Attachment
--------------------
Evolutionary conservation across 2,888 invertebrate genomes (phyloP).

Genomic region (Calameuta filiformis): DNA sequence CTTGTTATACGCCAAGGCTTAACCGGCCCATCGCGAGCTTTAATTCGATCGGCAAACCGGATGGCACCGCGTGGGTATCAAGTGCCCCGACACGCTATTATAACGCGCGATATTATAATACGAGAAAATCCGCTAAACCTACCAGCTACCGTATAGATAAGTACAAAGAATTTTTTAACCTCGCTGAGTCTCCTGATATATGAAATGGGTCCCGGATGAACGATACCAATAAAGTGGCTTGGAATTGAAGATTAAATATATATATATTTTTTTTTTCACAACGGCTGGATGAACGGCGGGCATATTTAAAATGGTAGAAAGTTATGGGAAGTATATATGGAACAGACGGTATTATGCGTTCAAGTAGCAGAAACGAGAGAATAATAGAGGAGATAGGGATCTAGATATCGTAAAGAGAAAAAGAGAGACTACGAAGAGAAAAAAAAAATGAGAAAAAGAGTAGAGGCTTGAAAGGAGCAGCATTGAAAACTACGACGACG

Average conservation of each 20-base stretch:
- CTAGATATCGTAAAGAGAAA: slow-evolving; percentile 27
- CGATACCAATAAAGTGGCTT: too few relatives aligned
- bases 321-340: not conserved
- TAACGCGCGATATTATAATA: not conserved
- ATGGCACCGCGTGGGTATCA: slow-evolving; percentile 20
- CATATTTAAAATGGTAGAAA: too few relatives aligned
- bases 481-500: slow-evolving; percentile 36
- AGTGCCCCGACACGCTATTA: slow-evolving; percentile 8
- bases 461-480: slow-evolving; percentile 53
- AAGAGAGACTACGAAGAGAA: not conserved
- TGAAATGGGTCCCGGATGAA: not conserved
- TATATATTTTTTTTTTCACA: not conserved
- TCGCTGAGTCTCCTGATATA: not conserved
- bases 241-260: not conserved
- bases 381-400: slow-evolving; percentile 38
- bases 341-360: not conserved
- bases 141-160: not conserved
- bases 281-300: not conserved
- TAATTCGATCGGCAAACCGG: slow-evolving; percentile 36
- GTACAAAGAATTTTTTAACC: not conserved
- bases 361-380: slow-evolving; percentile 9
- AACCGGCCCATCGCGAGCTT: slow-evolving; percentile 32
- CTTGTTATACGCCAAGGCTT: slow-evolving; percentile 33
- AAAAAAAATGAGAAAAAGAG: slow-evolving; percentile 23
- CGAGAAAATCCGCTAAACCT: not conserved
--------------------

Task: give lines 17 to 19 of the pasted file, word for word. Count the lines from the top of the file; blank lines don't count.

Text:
- bases 241-260: not conserved
- bases 381-400: slow-evolving; percentile 38
- bases 341-360: not conserved